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Copyright 1995 by Premier Publishers, Inc, USA.
All rights reserved. No part of this publication may be reproduced by any means without the express prior and written permission of the publisher.

If you plan to sell by mail order -- no matter what your product or service -- it will be important that you have available a power-packed, order-pulling advertising circular. You will need one to include in your direct mail campaigns and to publish in various publications. With a little know-how and practice, you can design and produce it all by yourself.

In the past, many mail order dealers relied upon one or more of the national mail order advertising designers to create and produce a suitable ad. Unfortunately, so many dealers relied on the small number of ad designers that many of the ads that appeared in mail order magazines were very similar in layout. The same tired ad designs, the same clip art, the same basic text... Boring, boring, boring! It's no wonder that many dealers got less than the expected results from their ads... they all looked the same!

It doesn't have to be that way, however. You can design and produce your own advertising circulars. With only a small amount of artistic know-how you can produce a full page advertising circular that will say what you want, to whom you want, and sell your product as well as any ad created by a professional.

No matter what you are selling -- a book, a product, or a service -- the basic concepts of direct marketing are all the same. Once you learn a few basic marketing rules, you can develop the technical skills necessary to produce your own circulars. Study these suggestions carefully. Look at the ads in some of the popular national magazines and see if these tips haven't been used by the pros to design those ads. You'll find that the best ads all incorporate these rules of thumb.

Any advertising circular is designed around the headline. As super salesman Vic Schwab once said, "The headline must select an interested audience and promise the prospect a worthwhile reward for reading further." According to professional designers, the headline should:

If the headline cannot capture the reader's attention, you have missed your opportunity to offer your sales pitch. If it fails to qualify your prospects, you may generate a number of unresponsive sales leads. And, if the headline cannot lure the reader into reading the rest of the ad, you will fail in making the sale. Your headline must begin selling the product before the reader even realizes what you are offering.

A good headline will speak to each individual reader -- not to the faceless thousands. The headline must offer the reader specific benefits. As he turns through the pages and sees ads, the reader subconsciously is asking himself the question, "What is in this for me -- right now?" You must convince him or her that your product can provide something unavailable elsewhere.

The headline should pointedly address the reader's need. Whether your offer will make him feel better, be richer, get smarter, look younger, get ahead -- whatever the benefit, the reader must grasp that with the first glimpse.

To create your own successful ad, you must be able to transform the features of the product into reader benefits. By proclaiming benefits rather than product characteristics, you will entice the reader to consider your offer. Before you begin to write your ad, sit down and make a list of all the features of the product or service. Then, convert each feature into one or more reader-benefits. Your headline can then be built around the biggest feature that you converted into a benefit.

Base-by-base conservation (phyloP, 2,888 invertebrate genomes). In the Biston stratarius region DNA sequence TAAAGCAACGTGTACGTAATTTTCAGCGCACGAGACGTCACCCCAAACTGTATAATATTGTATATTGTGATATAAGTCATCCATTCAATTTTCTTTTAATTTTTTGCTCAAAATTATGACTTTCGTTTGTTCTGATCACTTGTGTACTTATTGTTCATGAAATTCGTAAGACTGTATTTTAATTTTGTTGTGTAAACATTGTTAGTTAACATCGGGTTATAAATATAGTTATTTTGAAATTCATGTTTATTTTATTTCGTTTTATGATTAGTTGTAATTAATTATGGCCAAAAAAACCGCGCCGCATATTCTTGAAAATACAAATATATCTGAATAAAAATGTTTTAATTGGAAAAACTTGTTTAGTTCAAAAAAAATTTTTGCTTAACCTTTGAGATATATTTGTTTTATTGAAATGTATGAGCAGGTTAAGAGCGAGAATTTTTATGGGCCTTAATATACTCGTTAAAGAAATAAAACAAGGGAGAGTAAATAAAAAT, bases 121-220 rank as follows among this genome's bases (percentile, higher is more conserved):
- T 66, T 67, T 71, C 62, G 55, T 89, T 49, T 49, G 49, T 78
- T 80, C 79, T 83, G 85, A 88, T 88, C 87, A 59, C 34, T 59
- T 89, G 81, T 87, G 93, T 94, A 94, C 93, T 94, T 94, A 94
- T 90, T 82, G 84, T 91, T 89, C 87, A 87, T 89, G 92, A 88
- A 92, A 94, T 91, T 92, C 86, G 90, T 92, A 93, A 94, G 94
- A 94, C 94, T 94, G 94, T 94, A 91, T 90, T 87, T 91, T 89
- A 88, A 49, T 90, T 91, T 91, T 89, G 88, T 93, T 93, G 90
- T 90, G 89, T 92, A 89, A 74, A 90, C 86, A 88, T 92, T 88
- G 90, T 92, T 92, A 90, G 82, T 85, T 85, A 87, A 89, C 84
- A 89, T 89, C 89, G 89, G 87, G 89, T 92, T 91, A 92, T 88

After you have developed the list of reader benefits, begin to develop your headline. It should be as striking as possible. Your headline can stand alone to grab the reader's attention, or it can be combined with a supporting illustration. Sometimes an illustration can stand alone as a visual headline. Generally speaking, however, your headline will be a brief phrase, sentence, or question that displays the product benefit or otherwise impels the reader to continue into the body of the ad.

Headlines appear in a larger type size than the body of your ad. They are generally set in a bold, sans serif typeface such as Franklin Gothic or Helvetica. The stark headline stands out against the text that is usually set in an easier to read type, such as Times Roman or Palatino. Studies have demonstrated that a headline enclosed in quotation marks will attract 28% more readers than one that is not. Quotation marks lend the headline an air of authority and importance, compelling the reader to take notice. Remember, if your prospect doesn't notice the ad, you'll never make the sale.

Your headline benefit should be tailored to fit the target audience of the publication in which it is to appear. An ad for a food processor in health magazines would want to stress the health-related benefits of processing fresh fruits and vegetables. However, an ad for the same product in a magazine for working mothers may instead stress time savings benefits.

One effective headline style is to ask the reader a question. The customer is challenged to consider the question and develop an answer. But, the reader must not be able to easily answer the question without reading the entire ad. You want to draw him into the body of the ad, not simply answer the question. Your question must be designed with a degree of sharpness. It must provoke a deep-down sense of introspection by the reader. It should also be personal, implying a subtle benefit to the reader that he can only fully understand by reader further.

It is usually a good idea to use some type of art with your circular. It helps break-up the monotony of the page, as well as reiterate the reader benefits. Electronic clip art is inexpensive and widely available to computer users. However, inexpensive collections of royalty-free stock photographs are now available on computer diskettes and CDs, providing you a chance to insert a professionally composed photograph into your ad.

Carefully weigh the benefits of using an illustration versus the loss of ad copy space where the art is inserted. Sometimes it may be more important to include more text and less art, depending on your product and offer. Professional advertising designers state that using photos in ads can increase or decrease response levels, depending on the publication. If you chose to use a photo, include a caption. Insertion of this one or two sentence sales message is often overlooked by ad designers, but may be one of the best opportunities you'll have to entice the prospect to read your full ad.